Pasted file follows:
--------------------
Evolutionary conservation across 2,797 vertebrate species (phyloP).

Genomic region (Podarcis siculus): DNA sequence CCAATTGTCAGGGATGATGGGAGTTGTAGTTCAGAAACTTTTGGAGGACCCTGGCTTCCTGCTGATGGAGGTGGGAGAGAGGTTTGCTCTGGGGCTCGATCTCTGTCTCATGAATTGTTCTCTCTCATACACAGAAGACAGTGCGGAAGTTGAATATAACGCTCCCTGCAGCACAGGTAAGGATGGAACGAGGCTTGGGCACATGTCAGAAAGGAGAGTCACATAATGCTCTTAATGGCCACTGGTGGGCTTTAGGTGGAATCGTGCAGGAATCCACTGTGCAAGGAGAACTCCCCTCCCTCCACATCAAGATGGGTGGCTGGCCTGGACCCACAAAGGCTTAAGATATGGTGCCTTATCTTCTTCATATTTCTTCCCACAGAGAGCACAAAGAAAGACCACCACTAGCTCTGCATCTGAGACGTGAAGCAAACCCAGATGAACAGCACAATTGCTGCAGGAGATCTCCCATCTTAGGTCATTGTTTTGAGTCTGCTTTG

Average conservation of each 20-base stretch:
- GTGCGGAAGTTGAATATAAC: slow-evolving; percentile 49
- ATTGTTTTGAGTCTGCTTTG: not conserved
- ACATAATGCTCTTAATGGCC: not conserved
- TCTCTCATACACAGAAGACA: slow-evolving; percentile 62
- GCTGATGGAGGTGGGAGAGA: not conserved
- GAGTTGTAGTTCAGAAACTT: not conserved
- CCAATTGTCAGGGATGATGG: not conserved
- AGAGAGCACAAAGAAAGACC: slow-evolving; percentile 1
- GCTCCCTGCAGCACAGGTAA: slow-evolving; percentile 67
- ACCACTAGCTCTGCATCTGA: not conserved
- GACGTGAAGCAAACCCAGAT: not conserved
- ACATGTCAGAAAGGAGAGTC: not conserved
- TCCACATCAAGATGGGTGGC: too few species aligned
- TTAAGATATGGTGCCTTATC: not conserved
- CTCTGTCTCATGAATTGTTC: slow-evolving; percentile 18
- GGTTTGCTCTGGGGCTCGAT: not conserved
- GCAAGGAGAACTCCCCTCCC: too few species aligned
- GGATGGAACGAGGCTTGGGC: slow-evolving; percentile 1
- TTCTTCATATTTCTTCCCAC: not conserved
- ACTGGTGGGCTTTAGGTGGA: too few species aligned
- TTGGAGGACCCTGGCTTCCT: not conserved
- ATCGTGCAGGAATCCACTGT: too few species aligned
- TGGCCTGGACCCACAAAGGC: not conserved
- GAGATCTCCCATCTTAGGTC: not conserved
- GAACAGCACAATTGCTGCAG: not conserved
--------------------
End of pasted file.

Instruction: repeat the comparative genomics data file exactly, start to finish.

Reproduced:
Evolutionary conservation across 2,797 vertebrate species (phyloP).

Genomic region (Podarcis siculus): DNA sequence CCAATTGTCAGGGATGATGGGAGTTGTAGTTCAGAAACTTTTGGAGGACCCTGGCTTCCTGCTGATGGAGGTGGGAGAGAGGTTTGCTCTGGGGCTCGATCTCTGTCTCATGAATTGTTCTCTCTCATACACAGAAGACAGTGCGGAAGTTGAATATAACGCTCCCTGCAGCACAGGTAAGGATGGAACGAGGCTTGGGCACATGTCAGAAAGGAGAGTCACATAATGCTCTTAATGGCCACTGGTGGGCTTTAGGTGGAATCGTGCAGGAATCCACTGTGCAAGGAGAACTCCCCTCCCTCCACATCAAGATGGGTGGCTGGCCTGGACCCACAAAGGCTTAAGATATGGTGCCTTATCTTCTTCATATTTCTTCCCACAGAGAGCACAAAGAAAGACCACCACTAGCTCTGCATCTGAGACGTGAAGCAAACCCAGATGAACAGCACAATTGCTGCAGGAGATCTCCCATCTTAGGTCATTGTTTTGAGTCTGCTTTG

Average conservation of each 20-base stretch:
- GTGCGGAAGTTGAATATAAC: slow-evolving; percentile 49
- ATTGTTTTGAGTCTGCTTTG: not conserved
- ACATAATGCTCTTAATGGCC: not conserved
- TCTCTCATACACAGAAGACA: slow-evolving; percentile 62
- GCTGATGGAGGTGGGAGAGA: not conserved
- GAGTTGTAGTTCAGAAACTT: not conserved
- CCAATTGTCAGGGATGATGG: not conserved
- AGAGAGCACAAAGAAAGACC: slow-evolving; percentile 1
- GCTCCCTGCAGCACAGGTAA: slow-evolving; percentile 67
- ACCACTAGCTCTGCATCTGA: not conserved
- GACGTGAAGCAAACCCAGAT: not conserved
- ACATGTCAGAAAGGAGAGTC: not conserved
- TCCACATCAAGATGGGTGGC: too few species aligned
- TTAAGATATGGTGCCTTATC: not conserved
- CTCTGTCTCATGAATTGTTC: slow-evolving; percentile 18
- GGTTTGCTCTGGGGCTCGAT: not conserved
- GCAAGGAGAACTCCCCTCCC: too few species aligned
- GGATGGAACGAGGCTTGGGC: slow-evolving; percentile 1
- TTCTTCATATTTCTTCCCAC: not conserved
- ACTGGTGGGCTTTAGGTGGA: too few species aligned
- TTGGAGGACCCTGGCTTCCT: not conserved
- ATCGTGCAGGAATCCACTGT: too few species aligned
- TGGCCTGGACCCACAAAGGC: not conserved
- GAGATCTCCCATCTTAGGTC: not conserved
- GAACAGCACAATTGCTGCAG: not conserved